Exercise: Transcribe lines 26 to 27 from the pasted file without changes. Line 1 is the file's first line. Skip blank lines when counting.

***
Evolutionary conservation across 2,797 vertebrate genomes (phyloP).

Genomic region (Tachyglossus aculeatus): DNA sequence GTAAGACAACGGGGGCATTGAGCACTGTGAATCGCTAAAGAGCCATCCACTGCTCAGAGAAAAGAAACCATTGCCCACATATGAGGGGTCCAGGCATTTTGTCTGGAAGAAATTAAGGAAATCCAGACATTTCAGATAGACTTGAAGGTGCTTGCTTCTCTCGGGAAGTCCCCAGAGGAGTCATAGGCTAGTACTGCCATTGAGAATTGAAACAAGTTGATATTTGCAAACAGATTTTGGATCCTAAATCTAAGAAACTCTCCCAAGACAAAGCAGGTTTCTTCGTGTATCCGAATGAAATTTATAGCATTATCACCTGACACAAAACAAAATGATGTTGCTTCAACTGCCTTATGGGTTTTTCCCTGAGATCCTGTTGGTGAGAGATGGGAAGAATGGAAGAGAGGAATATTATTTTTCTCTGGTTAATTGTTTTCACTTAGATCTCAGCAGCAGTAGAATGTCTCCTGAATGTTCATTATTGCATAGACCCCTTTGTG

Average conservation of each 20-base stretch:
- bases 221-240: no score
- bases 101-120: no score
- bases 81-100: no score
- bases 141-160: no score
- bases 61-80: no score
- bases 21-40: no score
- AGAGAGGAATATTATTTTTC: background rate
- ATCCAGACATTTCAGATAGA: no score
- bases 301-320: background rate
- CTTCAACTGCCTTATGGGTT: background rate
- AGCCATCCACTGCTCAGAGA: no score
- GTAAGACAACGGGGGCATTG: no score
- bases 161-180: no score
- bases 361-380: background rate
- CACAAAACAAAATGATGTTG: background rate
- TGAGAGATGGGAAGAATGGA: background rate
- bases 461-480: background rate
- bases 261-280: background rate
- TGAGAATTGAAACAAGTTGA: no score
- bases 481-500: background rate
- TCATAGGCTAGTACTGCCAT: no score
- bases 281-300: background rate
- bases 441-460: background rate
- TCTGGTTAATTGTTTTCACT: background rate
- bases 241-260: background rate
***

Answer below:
- bases 441-460: background rate
- TCTGGTTAATTGTTTTCACT: background rate